While watching the movie STEP earlier this fall, I couldn’t help but reflect on the fact that there are at least two programs for ACPS students that can have this sort of life-changing impact—AVID and ASO Sympatico.
STEP is a documentary about the senior year of a high-school dance team at an all-girls school in Baltimore’s inner city. The team provides a space for girls to find their place away from the poverty, food insecurity or family dysfunction that they may face in their home lives, and away from the pressure to succeed in school and to be accepted to college, which is the goal of this particular public school for 100% of its students. The challenges they face in their quest to win a major step-dancing competition mirror the obstacles they must overcome to be the first in their families to attend college. The movie rings true for Alexandrians who are familiar with the daily struggles and the determined successes of so many of our students.
AVID is a college readiness program (and the subject of a previous blog post) offered as an elective at T.C. Williams High School, both middle schools and Cora Kelly and Patrick Henry elementary schools. Introduced in Alexandria about eight years ago to help narrow the achievement gap, especially among “first-gen” students in the academic middle, with GPAs around 3.0, AVID provides not only essential study and organization skills, but also the same type of supportive space for underrepresented teens as the Baltimore step team. In addition to the AVID classroom teachers, there are two counselors at T.C. devoted to AVID students. AVID students work together in small tutorial groups, travel together on visits to college campuses, and fulfill their 20 hours of community service together. Four of them were chosen to be student leaders at the AVID Summer Institute, a marquee national training event for teachers.
Having served in the AVID classroom for a few years as a tutor and having watched the program flourish under the direction of Jodie Peters, AVID Director for ACPS, I am thrilled to report some of the stats for the T.C. Class of 2017 AVID students:
- Nine full college scholarships were offered and accepted.
- More than $3 million in scholarships were offered.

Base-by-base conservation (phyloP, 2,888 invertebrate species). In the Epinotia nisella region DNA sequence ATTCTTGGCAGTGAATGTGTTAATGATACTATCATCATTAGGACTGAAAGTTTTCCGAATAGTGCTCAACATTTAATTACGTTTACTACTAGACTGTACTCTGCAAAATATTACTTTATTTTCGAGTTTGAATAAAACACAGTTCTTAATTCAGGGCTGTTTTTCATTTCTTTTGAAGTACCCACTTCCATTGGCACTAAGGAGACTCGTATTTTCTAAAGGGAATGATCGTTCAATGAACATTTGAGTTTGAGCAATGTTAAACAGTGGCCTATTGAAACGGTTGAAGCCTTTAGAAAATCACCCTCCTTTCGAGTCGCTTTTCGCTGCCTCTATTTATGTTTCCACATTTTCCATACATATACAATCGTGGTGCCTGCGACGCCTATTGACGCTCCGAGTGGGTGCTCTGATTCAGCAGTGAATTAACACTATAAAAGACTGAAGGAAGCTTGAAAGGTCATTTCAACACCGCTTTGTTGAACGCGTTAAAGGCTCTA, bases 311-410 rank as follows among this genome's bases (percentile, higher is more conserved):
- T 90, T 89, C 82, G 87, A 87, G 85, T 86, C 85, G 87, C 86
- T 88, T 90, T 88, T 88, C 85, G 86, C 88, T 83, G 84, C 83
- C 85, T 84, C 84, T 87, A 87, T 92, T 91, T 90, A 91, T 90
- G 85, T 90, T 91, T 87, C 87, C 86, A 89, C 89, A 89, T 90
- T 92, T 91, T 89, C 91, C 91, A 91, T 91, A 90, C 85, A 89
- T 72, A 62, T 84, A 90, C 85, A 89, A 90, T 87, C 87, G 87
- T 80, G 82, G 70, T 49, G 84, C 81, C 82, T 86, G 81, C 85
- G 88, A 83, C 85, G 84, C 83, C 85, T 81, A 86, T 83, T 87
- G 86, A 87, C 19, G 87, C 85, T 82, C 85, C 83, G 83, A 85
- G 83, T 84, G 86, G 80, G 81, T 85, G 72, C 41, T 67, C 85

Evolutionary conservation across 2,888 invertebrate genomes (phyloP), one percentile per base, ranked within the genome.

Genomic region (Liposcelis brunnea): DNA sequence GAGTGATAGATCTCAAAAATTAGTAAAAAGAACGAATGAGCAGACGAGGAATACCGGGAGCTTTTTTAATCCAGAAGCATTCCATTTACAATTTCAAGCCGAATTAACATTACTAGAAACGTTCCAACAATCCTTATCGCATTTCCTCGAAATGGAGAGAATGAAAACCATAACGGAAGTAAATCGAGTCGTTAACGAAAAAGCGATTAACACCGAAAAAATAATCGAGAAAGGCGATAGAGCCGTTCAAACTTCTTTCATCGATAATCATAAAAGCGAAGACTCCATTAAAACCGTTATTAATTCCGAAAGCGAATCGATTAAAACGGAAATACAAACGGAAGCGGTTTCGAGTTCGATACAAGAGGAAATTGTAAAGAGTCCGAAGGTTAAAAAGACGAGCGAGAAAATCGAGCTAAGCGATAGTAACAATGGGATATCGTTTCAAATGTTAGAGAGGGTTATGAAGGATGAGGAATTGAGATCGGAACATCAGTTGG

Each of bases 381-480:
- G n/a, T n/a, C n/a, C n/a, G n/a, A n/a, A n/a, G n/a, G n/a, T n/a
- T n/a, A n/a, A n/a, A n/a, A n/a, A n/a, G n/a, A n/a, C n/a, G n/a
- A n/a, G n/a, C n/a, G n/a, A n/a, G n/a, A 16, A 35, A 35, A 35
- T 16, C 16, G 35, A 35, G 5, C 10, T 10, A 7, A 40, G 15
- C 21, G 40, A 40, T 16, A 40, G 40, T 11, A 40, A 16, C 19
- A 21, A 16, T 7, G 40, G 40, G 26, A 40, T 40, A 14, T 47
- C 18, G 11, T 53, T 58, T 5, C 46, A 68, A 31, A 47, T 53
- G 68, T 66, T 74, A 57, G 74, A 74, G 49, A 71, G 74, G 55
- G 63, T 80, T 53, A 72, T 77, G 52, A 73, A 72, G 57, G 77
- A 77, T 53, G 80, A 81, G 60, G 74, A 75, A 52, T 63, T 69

- Two students were semi-finalists for the coveted Dell scholarships.
- 86% took both the SAT and the ACT.
- 79% had been enrolled in AVID for four or more years.
What began as a course for two dozen students at G.W. and Hammond middle schools now enrolls more than 508 middle- and high-school students, including four sections of ninth- and 10-graders. The program’s basic building blocks, known as WICOR (Writing to learn; Inquiry; Collaboration; Organization; and Reading to learn), are being implemented as best practices school-wide. “Our AVID students need stronger support in how to persist, so we’re upping the ante on writing instruction and helping them understand what constitutes a good piece of college writing,” says Peters. As the program nears its tenth anniversary in ACPS, more students are gaining access to new opportunities, broadening their options, imagining themselves on a college campus, believing in their post-high school potential, and setting themselves up for success. It could be a great documentary!
During a recent conversation with Jodie, I commented to her that the Alexandria Symphony Orchestra’s Sympatico program at John Adams Elementary School (also the subject of a previous blog post) shares many of the same objectives for serving underrepresented students and generates similar benefits to those students in their academic and social development.
Sympatico is modeled after the music education program called El Sistema that began in Venezuela more than 30 years ago. By seeking social change through systematic, high-quality musical training, El Sistema programs create a space for students to experience the thrill that comes from working toward a shared goal with disciplined and focused effort. There’s no Sympatico documentary yet but please watch this new video about Sympatico. And if you’re a documentary filmmaker and want to break important new ground here, contact me!
This video about the loneliness that often accompanies the transition to college was created by a Cornell student as a class project and has gone viral.
Because they would rather hear it from someone other than you….College Advice I Wish I’d Taken was written by a writing professor and appeared recently in the New York Times.